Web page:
The Japanese government on Wednesday estimated the direct damage from a deadly earthquake and tsunami that struck the country’s northeast this month at 16-25 trillion yen ($185-$308 billion), making it the world’s costliest natural disaster.
It said the estimate covered damage to roads, homes, factories and other infrastructure and eclipses the $100 billion loss tally after the 1995 Kobe quake, until now the highest.
The figure does not include losses in economic activity from planned power outages or the broader impact of a crisis at a stricken nuclear power plant in Fukushima, where work crews are still struggling to prevent further radiation leaks.
“The impact from the planned power outages is likely to be significant,” Fumihira Nishizaki, director of macroeconomic analysis at the Cabinet Office told reporters.
The upper end of the estimate range would amount to about 6 percent of Japan’s gross domestic product.
“This quake will cause the condition of Japan’s economy and output to be severe,” Bank of Japan Governor Masaaki Shirakawa told a parliamentary committee.
Speaking separately, central bank board member Ryuzo Miyao repeated the bank’s pledge to take appropriate policy action if needed to support the world’s third-largest economy.
In its initial response to the disaster, the central bank started pumping trillions of yen into the money market to prevent it from seizing up and doubled its asset buying scheme, which Shirakawa served to improve corporate funding conditions.
The injections brought deposits held with it by lenders to a record high above 40 trillion yen [$495 billion] and well above a previous peak reached in 2004 when the central bank pursued a policy of deliberately flooding the financial system with cash known as quantitative easing.
Last Friday the BOJ and its G7 central banks joined in a rare currency intervention to keep a rallying yen from inflicting further damage on the export-reliant economy.
The Japanese currency has crept up from post-intervention lows, but hovered well below its peak of 76.25 to the dollar at around 80.85 after the group sold a total of $6.5 billion worth of yen, much less than initially thought.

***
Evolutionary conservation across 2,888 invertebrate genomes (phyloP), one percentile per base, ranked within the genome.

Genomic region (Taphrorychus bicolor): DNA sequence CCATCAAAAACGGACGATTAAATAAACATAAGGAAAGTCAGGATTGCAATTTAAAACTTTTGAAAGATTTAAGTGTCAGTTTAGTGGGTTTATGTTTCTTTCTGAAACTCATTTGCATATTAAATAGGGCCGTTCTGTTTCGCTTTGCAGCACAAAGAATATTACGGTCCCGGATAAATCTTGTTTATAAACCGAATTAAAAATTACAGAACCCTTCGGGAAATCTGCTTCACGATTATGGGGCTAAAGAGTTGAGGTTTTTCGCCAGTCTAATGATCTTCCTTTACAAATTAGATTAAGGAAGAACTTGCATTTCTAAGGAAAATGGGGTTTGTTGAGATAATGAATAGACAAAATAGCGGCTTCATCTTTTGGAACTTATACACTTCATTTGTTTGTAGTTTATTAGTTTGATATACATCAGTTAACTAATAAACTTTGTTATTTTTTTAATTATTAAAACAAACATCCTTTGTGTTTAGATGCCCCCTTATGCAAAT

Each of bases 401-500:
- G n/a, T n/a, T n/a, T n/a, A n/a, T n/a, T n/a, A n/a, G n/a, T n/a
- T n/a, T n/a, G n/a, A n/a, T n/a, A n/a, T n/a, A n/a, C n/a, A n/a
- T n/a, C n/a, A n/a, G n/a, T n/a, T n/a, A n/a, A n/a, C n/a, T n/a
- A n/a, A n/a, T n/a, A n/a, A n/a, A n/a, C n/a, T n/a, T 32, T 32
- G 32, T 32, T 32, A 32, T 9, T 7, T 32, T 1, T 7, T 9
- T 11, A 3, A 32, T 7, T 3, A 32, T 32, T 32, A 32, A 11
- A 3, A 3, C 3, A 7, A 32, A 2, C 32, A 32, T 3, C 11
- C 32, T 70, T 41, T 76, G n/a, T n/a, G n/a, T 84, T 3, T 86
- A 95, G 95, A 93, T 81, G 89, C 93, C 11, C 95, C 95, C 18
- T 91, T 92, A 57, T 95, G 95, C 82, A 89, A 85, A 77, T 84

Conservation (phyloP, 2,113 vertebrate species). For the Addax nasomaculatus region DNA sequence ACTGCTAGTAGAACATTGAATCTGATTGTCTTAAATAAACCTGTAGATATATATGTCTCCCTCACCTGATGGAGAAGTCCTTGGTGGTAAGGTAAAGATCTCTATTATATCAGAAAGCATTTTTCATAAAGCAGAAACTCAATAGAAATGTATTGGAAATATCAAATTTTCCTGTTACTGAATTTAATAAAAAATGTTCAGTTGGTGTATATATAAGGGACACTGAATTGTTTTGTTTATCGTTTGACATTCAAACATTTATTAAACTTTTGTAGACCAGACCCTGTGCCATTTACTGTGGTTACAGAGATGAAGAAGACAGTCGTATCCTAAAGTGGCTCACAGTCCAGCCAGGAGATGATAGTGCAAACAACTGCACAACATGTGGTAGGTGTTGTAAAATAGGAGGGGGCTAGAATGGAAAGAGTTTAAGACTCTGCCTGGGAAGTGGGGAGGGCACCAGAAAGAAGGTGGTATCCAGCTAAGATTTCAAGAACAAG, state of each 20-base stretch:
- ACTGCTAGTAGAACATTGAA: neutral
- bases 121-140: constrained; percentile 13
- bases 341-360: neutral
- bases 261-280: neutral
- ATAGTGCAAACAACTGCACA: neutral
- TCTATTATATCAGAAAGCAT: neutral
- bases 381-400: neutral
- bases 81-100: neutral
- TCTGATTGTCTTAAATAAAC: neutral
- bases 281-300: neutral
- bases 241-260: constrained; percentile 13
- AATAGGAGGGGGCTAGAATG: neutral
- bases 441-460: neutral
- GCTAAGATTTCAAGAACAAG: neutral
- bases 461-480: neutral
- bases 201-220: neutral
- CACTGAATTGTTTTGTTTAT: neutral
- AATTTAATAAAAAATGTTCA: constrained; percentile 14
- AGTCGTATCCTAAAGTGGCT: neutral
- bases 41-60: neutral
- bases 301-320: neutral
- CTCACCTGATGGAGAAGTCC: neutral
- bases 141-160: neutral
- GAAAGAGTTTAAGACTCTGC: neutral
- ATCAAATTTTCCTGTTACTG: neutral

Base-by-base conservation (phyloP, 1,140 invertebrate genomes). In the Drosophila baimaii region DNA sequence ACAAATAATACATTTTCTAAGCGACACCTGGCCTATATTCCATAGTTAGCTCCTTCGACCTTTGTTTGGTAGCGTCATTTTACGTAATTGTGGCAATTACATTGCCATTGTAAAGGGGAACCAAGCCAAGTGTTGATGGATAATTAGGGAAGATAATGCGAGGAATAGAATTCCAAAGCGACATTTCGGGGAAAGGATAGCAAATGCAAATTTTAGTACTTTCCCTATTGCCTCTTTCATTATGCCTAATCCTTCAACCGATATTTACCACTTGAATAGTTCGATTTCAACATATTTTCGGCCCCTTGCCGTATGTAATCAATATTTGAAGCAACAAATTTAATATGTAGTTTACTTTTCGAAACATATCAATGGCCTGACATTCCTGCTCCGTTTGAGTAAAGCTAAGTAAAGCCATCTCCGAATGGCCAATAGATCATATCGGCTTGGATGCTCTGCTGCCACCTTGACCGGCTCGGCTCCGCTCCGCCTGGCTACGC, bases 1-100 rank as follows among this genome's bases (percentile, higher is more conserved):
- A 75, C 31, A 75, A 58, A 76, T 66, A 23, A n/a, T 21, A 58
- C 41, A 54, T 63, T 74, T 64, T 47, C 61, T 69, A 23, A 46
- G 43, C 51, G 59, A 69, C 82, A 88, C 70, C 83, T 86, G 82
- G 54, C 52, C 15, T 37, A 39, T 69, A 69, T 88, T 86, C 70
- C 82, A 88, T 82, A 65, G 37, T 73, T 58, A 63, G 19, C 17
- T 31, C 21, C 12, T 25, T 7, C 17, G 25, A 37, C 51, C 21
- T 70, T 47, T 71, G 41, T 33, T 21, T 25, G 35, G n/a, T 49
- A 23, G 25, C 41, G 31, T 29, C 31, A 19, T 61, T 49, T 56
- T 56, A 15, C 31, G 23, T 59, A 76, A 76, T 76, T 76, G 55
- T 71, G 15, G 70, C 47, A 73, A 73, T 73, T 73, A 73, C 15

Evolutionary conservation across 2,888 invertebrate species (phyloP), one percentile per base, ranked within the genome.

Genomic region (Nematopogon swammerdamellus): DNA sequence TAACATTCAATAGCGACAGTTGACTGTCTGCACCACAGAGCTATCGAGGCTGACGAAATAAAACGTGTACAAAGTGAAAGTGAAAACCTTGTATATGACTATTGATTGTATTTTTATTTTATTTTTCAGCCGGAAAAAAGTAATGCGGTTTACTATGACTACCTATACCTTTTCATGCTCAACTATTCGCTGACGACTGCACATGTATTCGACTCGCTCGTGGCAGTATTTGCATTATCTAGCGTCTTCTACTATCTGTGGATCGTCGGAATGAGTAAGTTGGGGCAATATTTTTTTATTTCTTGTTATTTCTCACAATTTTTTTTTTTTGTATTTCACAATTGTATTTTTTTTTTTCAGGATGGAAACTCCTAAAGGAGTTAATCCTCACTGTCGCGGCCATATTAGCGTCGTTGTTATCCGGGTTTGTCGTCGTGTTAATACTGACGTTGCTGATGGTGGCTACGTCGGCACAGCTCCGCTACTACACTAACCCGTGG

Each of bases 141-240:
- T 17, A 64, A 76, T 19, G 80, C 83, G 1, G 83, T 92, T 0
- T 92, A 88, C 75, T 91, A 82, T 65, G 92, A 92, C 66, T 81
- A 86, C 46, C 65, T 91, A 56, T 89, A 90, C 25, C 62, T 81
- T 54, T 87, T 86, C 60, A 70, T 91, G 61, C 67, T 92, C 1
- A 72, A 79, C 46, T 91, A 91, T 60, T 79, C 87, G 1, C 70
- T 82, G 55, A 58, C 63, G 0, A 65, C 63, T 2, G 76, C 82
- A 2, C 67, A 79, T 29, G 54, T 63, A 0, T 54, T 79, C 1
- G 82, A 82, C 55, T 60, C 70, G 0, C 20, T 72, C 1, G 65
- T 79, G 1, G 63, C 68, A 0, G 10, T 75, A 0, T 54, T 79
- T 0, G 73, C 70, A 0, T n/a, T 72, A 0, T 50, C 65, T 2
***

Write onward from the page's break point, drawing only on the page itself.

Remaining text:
While economists expect Japan’s biggest reconstruction push since the post-World War Two period to give the hard-hit economy a badly needed lift in the second half of the year, they warn that power shortages are the greatest risk to such a scenario.
The 9.0 magnitude quake that struck on March 11 unleashed a deadly tsunami that wiped out whole communities, leaving nearly 22,000 people dead or missing and 350,000 homeless, and crippling the biggest power utility in Japan and Asia.
Tokyo Electric Power Co, which serves Tokyo and the surrounding area that accounts for 40 percent of Japan’s economic output, lost about 20 percent of its operating thermal and nuclear power generation and is unlikely to get enough back online to meet peak summer demand.
The utility is unable to get much surplus power from operators in the undamaged western part of the country because they operate with a different power frequency.
Toyota Motor Co., the world’s top automaker, could be losing about $74 million of profit for every day its 12 assembly plants remain shut, Goldman Sachs estimated, and it is just one of dozens, if not hundreds, of Japanese manufacturers facing disruptions.
The first official damage estimates will serve to map out disaster relief plans and emergency budgets to fund recovery costs.
A senior official from the ruling Democratic Party said on Tuesday that at least two and perhaps more emergency budgets would be needed to pay for the reconstruction, with first focused on immediate disaster relief, possible in April or May.
The government has yet to decide how it will finance the reconstruction effort, which some analysts say would require more than 10 trillion yen and most certainly would require new borrowing.
($1 = 81.065 Japanese Yen) (Additional reporting by Tetsushi Kajimoto; Writing by Tomasz Janowski; Editing by Kim Coghill)
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